I think of my grandkids, especially the little ones, and their tender vulnerability and openness. NOTHING escapes a kid! (Ever see how happy a family swear jar makes them?) What you say, what their teachers, leaders they are taught to respect and yes, their friends with big ears at home say – it’s all a piece of the whole. Add the televised coronary inducing political rants that diminish and belittle the handicapped, women, other cultures, even mere differences in opinion and they absorb them all like sponges. The trickle down will be the legacy of our next generation
You’ve got to be taught to be afraid
Of people whose eyes are oddly made,
And people whose skin is a diff’rent shade,
You’ve got to be carefully taught.
Those lyrics from the musical ‘South Pacific’ will always be timely reminders of the power of our words. Though my parents didn’t always follow their admonition that “if you can’t say something nice – don’t say anything at all”, it embedded itself in my head. These days, though, it seems a lot of us never got that memo. Being kind, being considerate, thinking before you speak never go out of style. In fact, zipping it rather than letting something hurtful fly is still the best rule of thumb.
“We have seen our discourse degraded by casual cruelty. At times, it can seem like the forces pulling us apart are stronger than the forces binding us together. Argument turns too easily into animosity. Disagreement escalates into dehumanization. Too often, we judge other groups by their worst examples while judging ourselves by our best intentions – forgetting the image of God we should see in each other.”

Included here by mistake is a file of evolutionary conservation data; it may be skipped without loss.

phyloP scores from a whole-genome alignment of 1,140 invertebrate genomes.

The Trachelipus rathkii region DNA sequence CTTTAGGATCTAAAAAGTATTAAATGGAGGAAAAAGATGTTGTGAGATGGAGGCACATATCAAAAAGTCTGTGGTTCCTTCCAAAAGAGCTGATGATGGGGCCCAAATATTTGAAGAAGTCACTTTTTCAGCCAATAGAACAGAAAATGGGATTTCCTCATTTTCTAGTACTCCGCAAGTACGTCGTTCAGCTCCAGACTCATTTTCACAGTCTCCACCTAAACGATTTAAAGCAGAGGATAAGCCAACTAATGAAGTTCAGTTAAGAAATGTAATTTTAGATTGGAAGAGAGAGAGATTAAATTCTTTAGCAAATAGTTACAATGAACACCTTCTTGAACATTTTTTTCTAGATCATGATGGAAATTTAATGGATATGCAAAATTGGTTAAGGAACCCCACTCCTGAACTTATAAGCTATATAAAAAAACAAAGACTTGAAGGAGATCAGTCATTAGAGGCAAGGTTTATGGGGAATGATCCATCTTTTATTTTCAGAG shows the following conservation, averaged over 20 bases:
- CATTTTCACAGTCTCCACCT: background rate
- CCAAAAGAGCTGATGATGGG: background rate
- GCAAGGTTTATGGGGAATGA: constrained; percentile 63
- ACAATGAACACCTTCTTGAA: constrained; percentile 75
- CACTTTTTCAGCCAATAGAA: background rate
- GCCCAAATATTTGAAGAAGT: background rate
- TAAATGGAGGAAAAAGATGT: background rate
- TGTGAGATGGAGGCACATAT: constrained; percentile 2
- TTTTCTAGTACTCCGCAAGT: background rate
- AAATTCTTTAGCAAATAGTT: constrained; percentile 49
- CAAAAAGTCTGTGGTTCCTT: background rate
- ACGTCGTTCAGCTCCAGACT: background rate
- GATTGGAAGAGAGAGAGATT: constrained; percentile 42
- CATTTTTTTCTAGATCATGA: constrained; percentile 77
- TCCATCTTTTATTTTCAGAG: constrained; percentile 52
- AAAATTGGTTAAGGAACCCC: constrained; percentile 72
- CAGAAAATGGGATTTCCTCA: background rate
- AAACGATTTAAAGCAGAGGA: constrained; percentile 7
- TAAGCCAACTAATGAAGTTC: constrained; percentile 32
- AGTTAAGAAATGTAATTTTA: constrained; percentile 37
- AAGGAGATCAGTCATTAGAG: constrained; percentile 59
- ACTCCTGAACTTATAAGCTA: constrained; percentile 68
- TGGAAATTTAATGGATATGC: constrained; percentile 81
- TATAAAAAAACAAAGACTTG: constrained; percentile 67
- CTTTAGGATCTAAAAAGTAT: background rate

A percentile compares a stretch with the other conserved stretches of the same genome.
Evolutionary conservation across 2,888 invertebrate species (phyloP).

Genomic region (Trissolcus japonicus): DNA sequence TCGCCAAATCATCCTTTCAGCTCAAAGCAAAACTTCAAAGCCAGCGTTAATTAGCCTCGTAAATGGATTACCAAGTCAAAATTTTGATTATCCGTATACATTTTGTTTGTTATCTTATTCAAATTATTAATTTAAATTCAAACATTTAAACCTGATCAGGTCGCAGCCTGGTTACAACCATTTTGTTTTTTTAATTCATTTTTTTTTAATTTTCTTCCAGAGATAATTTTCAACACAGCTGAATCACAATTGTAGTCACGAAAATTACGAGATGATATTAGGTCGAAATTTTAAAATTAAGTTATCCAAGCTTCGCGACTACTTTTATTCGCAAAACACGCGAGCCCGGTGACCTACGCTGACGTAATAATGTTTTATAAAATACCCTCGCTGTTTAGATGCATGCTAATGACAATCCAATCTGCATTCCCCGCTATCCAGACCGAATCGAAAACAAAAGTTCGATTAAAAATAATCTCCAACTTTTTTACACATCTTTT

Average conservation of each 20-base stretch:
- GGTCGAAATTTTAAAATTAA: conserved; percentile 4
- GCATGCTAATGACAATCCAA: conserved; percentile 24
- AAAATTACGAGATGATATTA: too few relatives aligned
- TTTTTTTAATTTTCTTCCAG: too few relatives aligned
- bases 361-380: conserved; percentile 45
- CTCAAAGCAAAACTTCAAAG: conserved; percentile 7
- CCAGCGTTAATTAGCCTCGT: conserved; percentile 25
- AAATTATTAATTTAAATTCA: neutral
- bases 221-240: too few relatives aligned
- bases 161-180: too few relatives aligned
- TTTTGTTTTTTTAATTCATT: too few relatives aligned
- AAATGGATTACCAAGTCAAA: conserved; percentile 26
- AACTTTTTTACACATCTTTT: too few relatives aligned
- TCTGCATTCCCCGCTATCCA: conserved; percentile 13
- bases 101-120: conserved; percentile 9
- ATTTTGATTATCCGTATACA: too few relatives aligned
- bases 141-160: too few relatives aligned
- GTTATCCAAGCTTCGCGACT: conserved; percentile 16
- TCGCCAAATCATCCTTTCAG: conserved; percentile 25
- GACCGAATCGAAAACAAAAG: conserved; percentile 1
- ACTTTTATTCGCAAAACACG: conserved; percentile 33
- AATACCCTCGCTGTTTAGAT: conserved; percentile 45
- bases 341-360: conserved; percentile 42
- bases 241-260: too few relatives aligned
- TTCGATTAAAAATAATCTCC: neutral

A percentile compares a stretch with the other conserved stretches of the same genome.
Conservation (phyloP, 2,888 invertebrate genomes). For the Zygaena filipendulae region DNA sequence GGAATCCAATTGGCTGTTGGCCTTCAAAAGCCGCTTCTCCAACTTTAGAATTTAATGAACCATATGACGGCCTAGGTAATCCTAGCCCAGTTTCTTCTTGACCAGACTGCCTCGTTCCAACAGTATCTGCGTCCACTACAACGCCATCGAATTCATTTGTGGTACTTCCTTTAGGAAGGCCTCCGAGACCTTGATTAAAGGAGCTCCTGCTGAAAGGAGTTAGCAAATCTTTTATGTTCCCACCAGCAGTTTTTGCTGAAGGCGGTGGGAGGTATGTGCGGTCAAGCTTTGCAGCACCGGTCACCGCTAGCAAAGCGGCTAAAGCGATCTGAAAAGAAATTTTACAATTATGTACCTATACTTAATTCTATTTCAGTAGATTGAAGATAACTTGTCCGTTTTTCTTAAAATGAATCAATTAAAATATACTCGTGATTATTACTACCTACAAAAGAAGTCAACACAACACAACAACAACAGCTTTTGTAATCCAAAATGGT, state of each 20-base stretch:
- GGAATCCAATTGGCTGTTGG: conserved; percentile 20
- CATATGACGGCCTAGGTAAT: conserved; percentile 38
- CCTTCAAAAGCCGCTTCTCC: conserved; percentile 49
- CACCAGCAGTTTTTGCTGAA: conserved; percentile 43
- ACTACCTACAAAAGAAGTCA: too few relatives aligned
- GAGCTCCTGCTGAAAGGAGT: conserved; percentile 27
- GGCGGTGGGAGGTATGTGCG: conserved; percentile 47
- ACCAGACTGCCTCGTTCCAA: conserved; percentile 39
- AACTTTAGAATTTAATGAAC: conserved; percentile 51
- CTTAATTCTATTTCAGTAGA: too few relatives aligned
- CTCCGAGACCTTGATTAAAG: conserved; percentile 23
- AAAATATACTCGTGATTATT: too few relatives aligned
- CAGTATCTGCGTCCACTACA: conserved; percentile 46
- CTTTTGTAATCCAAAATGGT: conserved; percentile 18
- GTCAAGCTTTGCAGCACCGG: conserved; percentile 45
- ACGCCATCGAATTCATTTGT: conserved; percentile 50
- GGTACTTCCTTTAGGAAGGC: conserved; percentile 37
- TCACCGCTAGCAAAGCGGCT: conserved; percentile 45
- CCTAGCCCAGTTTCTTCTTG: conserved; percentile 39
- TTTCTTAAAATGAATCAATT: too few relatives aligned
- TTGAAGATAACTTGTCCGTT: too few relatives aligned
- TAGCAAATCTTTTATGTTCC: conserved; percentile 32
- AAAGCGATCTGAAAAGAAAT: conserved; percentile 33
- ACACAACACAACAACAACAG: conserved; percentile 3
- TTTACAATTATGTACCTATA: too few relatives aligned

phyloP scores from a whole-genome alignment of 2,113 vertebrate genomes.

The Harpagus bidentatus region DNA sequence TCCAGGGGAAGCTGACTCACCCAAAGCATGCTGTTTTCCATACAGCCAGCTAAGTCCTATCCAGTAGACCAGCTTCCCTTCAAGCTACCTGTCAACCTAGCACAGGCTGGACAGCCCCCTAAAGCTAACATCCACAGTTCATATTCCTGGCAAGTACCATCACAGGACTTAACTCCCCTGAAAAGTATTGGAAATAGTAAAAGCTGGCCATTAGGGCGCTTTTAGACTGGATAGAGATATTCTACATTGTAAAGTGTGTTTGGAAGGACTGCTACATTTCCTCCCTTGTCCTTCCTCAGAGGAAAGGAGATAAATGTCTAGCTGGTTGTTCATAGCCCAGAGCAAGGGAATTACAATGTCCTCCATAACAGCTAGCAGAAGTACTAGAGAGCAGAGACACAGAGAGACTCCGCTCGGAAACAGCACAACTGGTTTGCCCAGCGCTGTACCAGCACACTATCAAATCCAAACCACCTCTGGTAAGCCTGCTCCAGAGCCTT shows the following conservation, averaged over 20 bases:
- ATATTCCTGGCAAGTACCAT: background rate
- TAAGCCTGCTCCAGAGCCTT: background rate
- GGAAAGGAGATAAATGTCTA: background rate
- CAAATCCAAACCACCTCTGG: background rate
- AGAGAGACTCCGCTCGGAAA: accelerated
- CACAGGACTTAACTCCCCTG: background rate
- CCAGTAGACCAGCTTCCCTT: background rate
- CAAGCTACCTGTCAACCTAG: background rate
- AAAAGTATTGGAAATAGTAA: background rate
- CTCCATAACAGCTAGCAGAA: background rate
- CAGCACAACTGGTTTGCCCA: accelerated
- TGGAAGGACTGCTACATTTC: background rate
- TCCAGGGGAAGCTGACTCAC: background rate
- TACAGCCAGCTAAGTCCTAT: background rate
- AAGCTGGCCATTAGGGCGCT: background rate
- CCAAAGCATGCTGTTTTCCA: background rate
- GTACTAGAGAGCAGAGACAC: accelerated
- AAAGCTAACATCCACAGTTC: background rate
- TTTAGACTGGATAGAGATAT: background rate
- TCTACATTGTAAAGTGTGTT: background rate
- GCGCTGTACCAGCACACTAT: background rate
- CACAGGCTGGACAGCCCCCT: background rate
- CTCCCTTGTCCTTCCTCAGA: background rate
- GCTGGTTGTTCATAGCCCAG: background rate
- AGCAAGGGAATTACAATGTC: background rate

George W. Bush Spirit of Liberty Event
I wonder, sometimes, if incivility, as it’s played out online, on TV, on the highway, the cubicle or the grocery store, is the price we pay for freedom of speech. Yet, that priceless right we hold self-evident of what sets our country apart. Even so, there are lines that can be drawn in the sand. If conspiracy theories are flung with abandon despite the cost, if insults are attack arrows at those different than us, if hate groups can yell epithets totally opposite of every founding value – what does that precious First Amendment freedom really mean?
Our new normal is often an awkward, graceless one. This last political hurricane razed all the norms in its path, changed the narrative and not for the better. But it also hit a nerve, one that both ignited unbuttoned incivility and social awareness of wanting better.
While incivility shuts the door on any possibility of working together, of achieving something tangible, of making real progress, it can also wake us up from complacency. We can try harder to draw people in, not push them away in; talk with and not at each other and broaden bridges instead of boarding them up.
I have no answers. I can’t control the world. Hell, I can barely control my hair. But I can be more conscious of checks and balances in my little universe. We can all try to remember that everyone is trying to exist on this planet just as we are. Unlike hemlines, politeness, and respect never goes out of fashion. We can agree to disagree. We can think before we talk. We can have respectful exchanges of ideas. We can argue, even passionately, with respect. If that seems impossible, exit — gracefully. Meanness is never acceptable. There’s a Zen koan (a bit tongue in cheek) that asks “If all your friends jumped off a bridge, would you, too?” That would be a no.
In the end, it comes down to the most fundamental tenet – treat others as we want to be treated.